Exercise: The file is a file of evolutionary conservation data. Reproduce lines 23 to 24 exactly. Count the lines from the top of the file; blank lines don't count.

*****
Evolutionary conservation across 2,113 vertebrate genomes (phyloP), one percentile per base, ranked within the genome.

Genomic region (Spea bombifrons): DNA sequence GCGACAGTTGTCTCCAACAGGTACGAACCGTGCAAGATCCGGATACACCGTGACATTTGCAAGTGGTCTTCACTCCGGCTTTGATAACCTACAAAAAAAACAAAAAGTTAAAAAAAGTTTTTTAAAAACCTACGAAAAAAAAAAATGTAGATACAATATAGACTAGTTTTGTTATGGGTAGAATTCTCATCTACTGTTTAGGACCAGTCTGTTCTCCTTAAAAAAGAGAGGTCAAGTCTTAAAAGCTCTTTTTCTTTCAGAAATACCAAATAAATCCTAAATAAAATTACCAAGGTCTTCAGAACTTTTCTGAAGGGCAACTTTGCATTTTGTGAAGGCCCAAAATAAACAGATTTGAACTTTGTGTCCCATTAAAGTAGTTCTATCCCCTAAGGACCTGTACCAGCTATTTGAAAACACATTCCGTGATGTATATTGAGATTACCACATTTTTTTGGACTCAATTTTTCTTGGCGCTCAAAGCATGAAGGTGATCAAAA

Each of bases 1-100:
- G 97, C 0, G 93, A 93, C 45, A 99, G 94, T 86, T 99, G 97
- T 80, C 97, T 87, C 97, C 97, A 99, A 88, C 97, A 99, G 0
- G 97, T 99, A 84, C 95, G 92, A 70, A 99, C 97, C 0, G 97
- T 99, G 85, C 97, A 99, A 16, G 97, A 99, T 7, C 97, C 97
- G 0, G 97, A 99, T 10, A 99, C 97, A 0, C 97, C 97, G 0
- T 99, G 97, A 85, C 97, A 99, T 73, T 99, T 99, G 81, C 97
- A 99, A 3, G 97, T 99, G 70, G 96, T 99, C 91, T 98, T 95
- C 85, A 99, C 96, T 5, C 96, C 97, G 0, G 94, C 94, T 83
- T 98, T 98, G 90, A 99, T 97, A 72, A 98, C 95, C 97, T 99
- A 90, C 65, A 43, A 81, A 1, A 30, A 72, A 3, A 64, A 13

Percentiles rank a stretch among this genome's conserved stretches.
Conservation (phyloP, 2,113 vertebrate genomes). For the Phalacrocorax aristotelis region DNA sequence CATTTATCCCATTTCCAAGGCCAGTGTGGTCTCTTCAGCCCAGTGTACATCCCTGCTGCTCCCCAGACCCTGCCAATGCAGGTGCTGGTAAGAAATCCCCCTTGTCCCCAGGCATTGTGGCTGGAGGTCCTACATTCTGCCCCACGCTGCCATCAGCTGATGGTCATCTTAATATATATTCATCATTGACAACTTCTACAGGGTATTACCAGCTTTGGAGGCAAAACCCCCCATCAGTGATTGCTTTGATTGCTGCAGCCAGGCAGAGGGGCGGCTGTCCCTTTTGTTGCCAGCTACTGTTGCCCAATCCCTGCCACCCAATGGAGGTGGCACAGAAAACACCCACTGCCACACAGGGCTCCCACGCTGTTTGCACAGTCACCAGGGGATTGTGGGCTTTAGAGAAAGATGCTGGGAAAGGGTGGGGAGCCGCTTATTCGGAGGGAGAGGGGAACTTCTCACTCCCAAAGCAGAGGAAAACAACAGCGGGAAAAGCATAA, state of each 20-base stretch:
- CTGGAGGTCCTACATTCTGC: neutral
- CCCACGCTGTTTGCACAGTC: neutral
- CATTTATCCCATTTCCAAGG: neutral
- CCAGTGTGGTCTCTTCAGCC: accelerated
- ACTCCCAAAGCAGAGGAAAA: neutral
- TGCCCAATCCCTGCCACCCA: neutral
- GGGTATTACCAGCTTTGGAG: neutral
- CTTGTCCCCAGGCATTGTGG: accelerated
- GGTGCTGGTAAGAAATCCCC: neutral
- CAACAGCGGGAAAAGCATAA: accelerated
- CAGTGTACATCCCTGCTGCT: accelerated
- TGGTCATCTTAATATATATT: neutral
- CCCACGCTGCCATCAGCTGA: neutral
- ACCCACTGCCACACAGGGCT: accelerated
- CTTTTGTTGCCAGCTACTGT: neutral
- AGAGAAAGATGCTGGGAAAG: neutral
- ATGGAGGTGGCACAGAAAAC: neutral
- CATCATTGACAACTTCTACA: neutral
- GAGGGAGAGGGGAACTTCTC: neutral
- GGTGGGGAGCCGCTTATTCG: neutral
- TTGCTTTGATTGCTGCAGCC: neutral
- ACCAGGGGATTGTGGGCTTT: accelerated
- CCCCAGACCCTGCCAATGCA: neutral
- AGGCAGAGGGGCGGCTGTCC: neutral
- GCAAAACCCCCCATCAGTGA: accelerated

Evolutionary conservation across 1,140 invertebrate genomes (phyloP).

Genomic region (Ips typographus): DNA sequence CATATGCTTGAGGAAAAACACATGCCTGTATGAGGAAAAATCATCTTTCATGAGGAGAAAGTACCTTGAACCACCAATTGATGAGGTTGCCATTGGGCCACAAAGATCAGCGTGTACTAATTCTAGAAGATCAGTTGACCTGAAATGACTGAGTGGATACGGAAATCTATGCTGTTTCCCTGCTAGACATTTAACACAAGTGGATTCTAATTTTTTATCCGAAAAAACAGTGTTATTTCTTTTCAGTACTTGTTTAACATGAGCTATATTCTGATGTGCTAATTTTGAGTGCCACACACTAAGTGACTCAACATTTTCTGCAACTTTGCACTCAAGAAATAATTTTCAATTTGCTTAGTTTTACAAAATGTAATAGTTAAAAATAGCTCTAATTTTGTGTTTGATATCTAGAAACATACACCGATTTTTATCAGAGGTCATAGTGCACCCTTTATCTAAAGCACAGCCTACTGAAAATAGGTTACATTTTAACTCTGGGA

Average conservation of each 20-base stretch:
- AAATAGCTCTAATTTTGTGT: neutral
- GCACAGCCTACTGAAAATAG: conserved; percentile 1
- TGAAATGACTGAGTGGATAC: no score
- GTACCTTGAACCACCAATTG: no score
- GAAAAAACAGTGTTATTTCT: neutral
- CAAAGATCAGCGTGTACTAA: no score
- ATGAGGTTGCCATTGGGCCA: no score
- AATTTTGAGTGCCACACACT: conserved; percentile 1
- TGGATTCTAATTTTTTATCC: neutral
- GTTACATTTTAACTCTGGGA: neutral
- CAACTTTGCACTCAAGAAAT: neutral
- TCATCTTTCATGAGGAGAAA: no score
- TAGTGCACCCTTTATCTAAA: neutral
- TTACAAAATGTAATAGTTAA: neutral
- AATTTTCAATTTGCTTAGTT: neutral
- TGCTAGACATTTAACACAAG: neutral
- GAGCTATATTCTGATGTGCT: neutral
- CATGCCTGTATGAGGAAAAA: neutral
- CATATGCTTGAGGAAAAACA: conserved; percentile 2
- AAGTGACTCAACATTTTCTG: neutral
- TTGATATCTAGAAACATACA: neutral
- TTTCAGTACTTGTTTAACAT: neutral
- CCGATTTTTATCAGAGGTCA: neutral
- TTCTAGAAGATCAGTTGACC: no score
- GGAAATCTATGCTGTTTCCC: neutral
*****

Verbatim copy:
- CTTGTCCCCAGGCATTGTGG: accelerated
- GGTGCTGGTAAGAAATCCCC: neutral